As super funds become more complex beasts, so must their trustee offices. They will need to at least consider the possibilities of cloud computing if they are to keep up, argues RAGAV JAGANNATHAN, general manager of Microsoft solutions at the IQ Business Group. If you have anything to do with the typical Australian superannuation fund’s trustee office, you have probably asked yourself a version of the following questions – • How can I improve collaboration within the trustee office team and find, use and share information promptly to improve responsiveness to member needs? • How could the office better manage, track and report on organisational initiatives and projects, including where third parties are involved? • How can trustee board and sub-committes secretarial processes be improved?
• How can the ongoing cost of IT be reduced and made more predictable? Cloud Computing capabilities, especially Microsoft Business Productivity Online Suite, address these questions by converging delivery speed with agility to respond and flexibility to adapt to Trustee office requirements, while reducing ongoing IT costs.
While share registries and banks are utilising more electronic media, the superannuation industry is only starting to embrace technology as a viable, efficient and cost effective means of • Communicating with members, and • Improving internal processes around document management and distribution, task management and control, employee collaboration, project reporting and initiative management. To some extent, underutilisation of technology in the trustee office (in particular, the not-for-profit funds) has its roots in a misplaced reliance on third party administrators (TPAs) to fill the above needs. In many cases, both the TPA and the trustee office are unhappy with the arrangement. With Generation Y expected to comprise more than 43 per cent of the workforce by 2020, there is going to be far greater demand for new communication, collaboration and content management accessible via the internet from anywhere, anytime. This is the instant generation demanding instant access, instant response and instant gratification. Given this future, what is holding the super industry back? The answer lies in two key areas:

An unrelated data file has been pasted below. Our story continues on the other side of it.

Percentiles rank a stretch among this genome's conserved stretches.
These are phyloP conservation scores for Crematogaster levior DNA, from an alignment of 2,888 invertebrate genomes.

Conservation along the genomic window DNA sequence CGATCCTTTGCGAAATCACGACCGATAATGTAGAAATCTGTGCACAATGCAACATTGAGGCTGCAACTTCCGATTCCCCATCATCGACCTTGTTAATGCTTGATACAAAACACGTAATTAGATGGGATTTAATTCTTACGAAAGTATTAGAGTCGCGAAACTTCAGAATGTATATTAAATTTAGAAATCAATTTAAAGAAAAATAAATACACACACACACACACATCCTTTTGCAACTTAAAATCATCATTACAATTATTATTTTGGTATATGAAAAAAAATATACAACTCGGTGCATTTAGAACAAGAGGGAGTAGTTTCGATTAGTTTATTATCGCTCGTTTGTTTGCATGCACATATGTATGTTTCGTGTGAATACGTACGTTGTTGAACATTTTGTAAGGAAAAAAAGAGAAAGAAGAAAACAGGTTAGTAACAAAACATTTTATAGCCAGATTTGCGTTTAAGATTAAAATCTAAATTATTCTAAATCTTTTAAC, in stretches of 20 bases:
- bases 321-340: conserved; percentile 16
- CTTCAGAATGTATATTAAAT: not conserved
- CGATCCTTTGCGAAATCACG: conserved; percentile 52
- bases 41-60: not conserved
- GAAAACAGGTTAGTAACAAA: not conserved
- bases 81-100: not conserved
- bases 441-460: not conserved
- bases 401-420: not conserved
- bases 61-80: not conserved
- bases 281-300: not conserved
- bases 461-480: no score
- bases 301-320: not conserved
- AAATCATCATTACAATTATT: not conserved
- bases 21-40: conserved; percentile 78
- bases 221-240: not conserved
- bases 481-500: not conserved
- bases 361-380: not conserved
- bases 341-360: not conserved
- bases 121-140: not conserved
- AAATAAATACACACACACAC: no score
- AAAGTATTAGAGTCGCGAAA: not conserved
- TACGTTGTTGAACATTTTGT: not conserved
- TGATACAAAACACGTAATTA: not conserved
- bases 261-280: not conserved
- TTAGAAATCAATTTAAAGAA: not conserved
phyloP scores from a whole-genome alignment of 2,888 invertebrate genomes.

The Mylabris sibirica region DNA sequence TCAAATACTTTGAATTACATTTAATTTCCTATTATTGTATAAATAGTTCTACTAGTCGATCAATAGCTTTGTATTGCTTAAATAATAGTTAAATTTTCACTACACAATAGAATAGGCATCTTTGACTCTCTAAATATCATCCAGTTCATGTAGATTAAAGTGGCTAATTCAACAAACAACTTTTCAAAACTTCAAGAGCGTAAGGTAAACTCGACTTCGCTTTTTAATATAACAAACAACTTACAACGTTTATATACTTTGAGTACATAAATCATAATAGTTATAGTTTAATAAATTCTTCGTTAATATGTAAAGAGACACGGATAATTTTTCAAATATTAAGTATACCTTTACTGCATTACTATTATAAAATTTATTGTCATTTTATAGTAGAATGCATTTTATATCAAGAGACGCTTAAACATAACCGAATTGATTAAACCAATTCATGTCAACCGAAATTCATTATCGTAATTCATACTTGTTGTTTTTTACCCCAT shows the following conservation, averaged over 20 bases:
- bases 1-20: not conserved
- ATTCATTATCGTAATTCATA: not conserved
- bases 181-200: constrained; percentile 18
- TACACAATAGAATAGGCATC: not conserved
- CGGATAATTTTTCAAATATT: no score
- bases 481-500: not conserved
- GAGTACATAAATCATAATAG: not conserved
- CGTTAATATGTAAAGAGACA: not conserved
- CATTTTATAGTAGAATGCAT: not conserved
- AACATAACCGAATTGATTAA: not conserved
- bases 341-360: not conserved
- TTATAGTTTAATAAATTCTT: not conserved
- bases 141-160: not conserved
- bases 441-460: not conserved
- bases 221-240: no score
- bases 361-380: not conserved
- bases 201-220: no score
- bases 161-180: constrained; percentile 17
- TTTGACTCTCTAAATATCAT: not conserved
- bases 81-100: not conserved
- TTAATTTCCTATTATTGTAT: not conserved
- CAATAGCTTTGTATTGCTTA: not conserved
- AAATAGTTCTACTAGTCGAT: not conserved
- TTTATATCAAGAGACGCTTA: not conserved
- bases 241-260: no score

1. Business processes Business processes represent one of the biggest barriers to new technology adoption on two fronts: • Traditional processes that propagate manual workflows simply because “we have always done it that way”. • Technology gaps, or technology implementations that fail to deliver the goods, resulting in businesses resorting to manual, paper based processes. For example, in most trustee offices an inordinate amount of time and effort is consumed in preparing material for board meetings, to the extent that several days each month may be earmarked as a ‘no go’ zone for working on strategic initiatives and fund operations. In many cases, the real problem is not correctly defining or understanding what it really is that we want the technology to do. Hence the requirements for collaborative websites/portals are not well defined. So how does the industry get over this hurdle?